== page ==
The above story is based on materials provided by Ohio State University Medical Center. Note: Materials may be edited for content and length.


Journal Reference:

  1. S. Volinia, C. M. Croce. Prognostic microRNA/mRNA signature from the integrated analysis of patients with invasive breast cancer. Proceedings of the National Academy of Sciences, 2013; DOI: 10.1073/pnas.1304977110

Cite This Page:

Ohio State University Medical Center. "Big data analysis identifies prognostic RNA markers in a common form of breast cancer." ScienceDaily. ScienceDaily, 29 April 2013. <www.sciencedaily.com/releases/2013/04/130429154109.htm>.
Ohio State University Medical Center. (2013, April 29). Big data analysis identifies prognostic RNA markers in a common form of breast cancer. ScienceDaily. Retrieved December 18, 2014 from www.sciencedaily.com/releases/2013/04/130429154109.htm
Ohio State University Medical Center. "Big data analysis identifies prognostic RNA markers in a common form of breast cancer." ScienceDaily. www.sciencedaily.com/releases/2013/04/130429154109.htm (accessed December 18, 2014).

Share This


More From ScienceDaily



More Health & Medicine News

Thursday, December 18, 2014

Featured Research

from universities, journals, and other organizations


Featured Videos

from AP, Reuters, AFP, and other news services

UN: Up to One Million Facing Hunger in Ebola-Hit Countries

UN: Up to One Million Facing Hunger in Ebola-Hit Countries

AFP (Dec. 17, 2014) Border closures, quarantines and crop losses in West African nations battling the Ebola virus could lead to as many as one million people going hungry, UN food agencies said on Wednesday. Duration: 00:52 Video provided by AFP
Powered by NewsLook.com
When You Lose Weight, This Is Where The Fat Goes

When You Lose Weight, This Is Where The Fat Goes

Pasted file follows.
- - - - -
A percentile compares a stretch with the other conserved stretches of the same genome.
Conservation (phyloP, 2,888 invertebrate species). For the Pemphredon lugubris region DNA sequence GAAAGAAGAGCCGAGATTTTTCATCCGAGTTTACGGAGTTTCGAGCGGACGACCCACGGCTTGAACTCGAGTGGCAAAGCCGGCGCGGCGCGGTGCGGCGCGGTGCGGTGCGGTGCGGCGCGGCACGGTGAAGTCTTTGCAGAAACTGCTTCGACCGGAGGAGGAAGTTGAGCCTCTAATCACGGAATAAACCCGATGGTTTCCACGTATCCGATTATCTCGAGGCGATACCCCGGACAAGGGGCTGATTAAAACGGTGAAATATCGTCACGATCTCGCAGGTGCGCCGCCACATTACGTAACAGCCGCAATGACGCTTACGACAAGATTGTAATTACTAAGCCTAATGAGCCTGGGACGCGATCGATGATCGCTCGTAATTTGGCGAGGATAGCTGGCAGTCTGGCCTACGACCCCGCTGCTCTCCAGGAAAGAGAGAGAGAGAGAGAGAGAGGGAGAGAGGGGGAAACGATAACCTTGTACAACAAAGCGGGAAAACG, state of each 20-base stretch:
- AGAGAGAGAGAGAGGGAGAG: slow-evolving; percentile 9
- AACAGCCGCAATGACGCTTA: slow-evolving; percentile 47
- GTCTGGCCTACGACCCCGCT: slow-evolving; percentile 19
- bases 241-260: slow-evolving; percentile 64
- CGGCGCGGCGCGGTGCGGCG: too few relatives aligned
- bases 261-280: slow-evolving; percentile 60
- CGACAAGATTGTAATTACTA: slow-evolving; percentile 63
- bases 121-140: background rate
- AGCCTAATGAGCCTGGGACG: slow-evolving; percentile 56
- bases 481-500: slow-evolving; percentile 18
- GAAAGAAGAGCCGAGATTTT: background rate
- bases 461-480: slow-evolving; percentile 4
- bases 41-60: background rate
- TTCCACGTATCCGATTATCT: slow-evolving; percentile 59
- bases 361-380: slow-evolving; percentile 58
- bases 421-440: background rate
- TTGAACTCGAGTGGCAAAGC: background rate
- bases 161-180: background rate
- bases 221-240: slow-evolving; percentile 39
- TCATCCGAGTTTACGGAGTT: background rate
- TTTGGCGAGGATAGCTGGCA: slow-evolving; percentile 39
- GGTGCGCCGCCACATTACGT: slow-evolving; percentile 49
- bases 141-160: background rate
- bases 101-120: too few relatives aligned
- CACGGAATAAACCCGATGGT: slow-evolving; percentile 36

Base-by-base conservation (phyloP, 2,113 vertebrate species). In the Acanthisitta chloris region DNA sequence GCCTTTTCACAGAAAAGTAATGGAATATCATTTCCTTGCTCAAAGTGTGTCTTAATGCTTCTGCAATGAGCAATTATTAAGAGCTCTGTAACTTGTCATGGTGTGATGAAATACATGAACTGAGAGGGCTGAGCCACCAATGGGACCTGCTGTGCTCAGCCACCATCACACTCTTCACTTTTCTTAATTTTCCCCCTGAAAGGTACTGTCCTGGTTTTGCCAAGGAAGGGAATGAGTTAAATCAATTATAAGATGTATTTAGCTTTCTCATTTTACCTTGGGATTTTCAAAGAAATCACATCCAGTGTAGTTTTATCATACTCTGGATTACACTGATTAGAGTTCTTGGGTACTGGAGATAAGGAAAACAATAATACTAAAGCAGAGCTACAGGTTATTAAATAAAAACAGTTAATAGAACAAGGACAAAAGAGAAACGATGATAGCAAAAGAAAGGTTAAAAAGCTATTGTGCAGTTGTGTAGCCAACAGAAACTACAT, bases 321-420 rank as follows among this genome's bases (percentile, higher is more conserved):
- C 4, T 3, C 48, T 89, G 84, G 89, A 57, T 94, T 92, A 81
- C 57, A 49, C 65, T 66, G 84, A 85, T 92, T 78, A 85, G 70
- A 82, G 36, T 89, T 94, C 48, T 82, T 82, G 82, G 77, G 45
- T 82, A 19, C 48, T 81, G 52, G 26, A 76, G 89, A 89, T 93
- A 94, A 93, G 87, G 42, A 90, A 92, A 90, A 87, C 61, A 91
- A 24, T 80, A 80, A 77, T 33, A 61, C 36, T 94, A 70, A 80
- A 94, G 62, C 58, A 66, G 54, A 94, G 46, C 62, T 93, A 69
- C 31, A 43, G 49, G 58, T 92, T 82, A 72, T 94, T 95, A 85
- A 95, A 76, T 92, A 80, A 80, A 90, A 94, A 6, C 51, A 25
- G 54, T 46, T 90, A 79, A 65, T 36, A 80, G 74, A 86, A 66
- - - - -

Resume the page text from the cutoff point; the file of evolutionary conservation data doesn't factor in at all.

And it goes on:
Newsy (Dec. 17, 2014) Can fat disappear into thin air? New research finds that during weight loss, over 80 percent of a person's fat molecules escape through the lungs. Video provided by Newsy
Powered by NewsLook.com
Why Your Boss Should Let You Sleep In

Why Your Boss Should Let You Sleep In

Newsy (Dec. 17, 2014) According to research out of the University of Pennsylvania, waking up for work is the biggest factor that causes Americans to lose sleep. Video provided by Newsy
Powered by NewsLook.com
Flu Outbreak Closing Schools in Ohio

Flu Outbreak Closing Schools in Ohio

AP (Dec. 17, 2014) A wave of flu illnesses has forced some Ohio schools to shut down over the past week. State officials confirmed one pediatric flu-related death, a 15-year-old girl in southern Ohio. (Dec. 17) Video provided by AP
Powered by NewsLook.com

Search ScienceDaily

Number of stories in archives: 140,361

Find with keyword(s):
Enter a keyword or phrase to search ScienceDaily for related topics and research stories.

Save/Print:
Share:

Breaking News:

Strange & Offbeat Stories


Health & Medicine

Mind & Brain

Living & Well

In Other News

... from NewsDaily.com

Science News

Health News

Environment News

Technology News



Save/Print:
Share:

Free Subscriptions


Get the latest science news with ScienceDaily's free email newsletters, updated daily and weekly. Or view hourly updated newsfeeds in your RSS reader:

Get Social & Mobile


Keep up to date with the latest news from ScienceDaily via social networks and mobile apps:

Have Feedback?


Tell us what you think of ScienceDaily -- we welcome both positive and negative comments. Have any problems using the site? Questions?
Mobile: iPhone Android Web
Follow: Facebook Twitter Google+
Subscribe: RSS Feeds Email Newsletters
Latest Headlines Health & Medicine Mind & Brain Space & Time Matter & Energy Computers & Math Plants & Animals Earth & Climate Fossils & Ruins